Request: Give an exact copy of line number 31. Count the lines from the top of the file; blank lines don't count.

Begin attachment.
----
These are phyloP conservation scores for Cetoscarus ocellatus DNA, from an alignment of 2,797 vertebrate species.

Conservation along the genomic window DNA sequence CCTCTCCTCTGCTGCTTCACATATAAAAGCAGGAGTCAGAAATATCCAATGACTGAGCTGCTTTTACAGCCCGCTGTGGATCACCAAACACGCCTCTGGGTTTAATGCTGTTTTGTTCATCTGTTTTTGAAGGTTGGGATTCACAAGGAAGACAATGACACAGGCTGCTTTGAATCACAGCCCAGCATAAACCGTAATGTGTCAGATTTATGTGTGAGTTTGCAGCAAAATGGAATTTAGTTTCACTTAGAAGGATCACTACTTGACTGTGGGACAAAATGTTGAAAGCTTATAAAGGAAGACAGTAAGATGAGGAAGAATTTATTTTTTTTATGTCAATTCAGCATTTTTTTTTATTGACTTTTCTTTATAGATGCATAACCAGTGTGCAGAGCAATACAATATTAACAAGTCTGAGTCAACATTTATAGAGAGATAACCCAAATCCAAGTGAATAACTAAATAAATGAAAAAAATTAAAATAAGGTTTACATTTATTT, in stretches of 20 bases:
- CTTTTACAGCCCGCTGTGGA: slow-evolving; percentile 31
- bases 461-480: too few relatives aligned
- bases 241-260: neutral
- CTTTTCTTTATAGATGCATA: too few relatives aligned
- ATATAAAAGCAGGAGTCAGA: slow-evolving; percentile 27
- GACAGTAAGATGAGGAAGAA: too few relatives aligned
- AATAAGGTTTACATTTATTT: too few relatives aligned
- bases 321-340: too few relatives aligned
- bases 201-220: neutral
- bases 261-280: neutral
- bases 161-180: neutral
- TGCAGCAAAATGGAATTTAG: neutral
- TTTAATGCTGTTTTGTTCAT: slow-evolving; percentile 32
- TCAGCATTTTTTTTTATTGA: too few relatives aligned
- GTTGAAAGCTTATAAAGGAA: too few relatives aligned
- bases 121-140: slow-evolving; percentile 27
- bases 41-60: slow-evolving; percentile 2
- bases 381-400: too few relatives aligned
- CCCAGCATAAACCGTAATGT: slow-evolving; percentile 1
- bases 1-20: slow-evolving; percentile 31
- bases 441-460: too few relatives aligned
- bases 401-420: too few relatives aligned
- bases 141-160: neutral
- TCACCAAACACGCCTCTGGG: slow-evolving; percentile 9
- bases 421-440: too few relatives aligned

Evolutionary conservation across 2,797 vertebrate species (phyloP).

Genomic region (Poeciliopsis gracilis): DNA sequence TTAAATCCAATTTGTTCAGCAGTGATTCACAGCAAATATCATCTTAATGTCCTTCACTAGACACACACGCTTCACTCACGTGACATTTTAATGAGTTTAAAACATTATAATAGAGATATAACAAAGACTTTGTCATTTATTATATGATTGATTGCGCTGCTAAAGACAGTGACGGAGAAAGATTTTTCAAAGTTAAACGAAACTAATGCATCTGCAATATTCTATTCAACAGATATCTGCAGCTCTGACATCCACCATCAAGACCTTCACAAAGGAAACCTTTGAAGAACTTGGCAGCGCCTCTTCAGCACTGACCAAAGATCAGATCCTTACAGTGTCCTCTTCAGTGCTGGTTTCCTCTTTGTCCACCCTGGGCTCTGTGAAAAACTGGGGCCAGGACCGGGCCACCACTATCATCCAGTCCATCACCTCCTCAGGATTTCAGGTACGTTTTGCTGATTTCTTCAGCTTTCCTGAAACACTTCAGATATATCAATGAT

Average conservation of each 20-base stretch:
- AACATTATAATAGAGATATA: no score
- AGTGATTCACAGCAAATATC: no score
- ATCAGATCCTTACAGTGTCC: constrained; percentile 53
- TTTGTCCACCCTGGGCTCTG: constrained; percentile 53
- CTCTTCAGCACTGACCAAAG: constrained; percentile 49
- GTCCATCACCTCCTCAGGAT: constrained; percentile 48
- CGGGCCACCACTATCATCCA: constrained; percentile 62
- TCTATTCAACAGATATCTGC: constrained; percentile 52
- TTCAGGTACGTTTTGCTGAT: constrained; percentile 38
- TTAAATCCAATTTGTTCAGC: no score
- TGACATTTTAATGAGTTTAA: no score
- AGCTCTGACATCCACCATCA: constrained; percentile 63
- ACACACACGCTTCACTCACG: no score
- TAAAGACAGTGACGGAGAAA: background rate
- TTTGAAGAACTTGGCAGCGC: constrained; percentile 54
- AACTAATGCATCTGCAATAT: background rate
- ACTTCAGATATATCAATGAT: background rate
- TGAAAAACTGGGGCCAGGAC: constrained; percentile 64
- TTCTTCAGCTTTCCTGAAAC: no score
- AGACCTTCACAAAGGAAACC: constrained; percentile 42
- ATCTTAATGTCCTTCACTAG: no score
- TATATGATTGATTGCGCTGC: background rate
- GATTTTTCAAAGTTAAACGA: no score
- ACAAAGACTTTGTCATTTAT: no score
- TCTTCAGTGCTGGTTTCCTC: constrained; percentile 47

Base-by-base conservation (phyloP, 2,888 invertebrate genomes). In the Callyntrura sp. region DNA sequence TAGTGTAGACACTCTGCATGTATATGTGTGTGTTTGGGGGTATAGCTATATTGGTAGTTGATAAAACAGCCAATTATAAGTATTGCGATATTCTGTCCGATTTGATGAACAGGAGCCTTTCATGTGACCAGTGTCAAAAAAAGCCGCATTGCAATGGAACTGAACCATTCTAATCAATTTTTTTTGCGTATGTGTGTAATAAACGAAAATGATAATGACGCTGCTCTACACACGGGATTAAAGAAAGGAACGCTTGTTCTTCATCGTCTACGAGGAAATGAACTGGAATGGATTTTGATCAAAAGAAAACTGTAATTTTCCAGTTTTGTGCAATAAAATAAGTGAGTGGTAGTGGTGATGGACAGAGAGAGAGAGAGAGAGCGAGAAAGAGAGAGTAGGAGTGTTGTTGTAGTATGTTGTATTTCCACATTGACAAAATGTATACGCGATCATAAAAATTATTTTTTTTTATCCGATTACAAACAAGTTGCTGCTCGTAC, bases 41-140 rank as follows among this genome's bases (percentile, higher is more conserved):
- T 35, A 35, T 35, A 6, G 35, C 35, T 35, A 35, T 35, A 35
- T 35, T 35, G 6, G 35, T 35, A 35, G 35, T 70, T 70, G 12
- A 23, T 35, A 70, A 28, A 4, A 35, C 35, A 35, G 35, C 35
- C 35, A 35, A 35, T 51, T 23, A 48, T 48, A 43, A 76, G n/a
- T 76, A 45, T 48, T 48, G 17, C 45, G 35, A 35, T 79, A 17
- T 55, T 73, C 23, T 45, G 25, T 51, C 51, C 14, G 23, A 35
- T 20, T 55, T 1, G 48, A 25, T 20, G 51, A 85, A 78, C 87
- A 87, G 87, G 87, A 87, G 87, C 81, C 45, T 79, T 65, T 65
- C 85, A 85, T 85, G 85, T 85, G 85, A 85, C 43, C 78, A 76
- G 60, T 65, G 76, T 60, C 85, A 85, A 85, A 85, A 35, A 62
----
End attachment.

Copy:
- AACATTATAATAGAGATATA: no score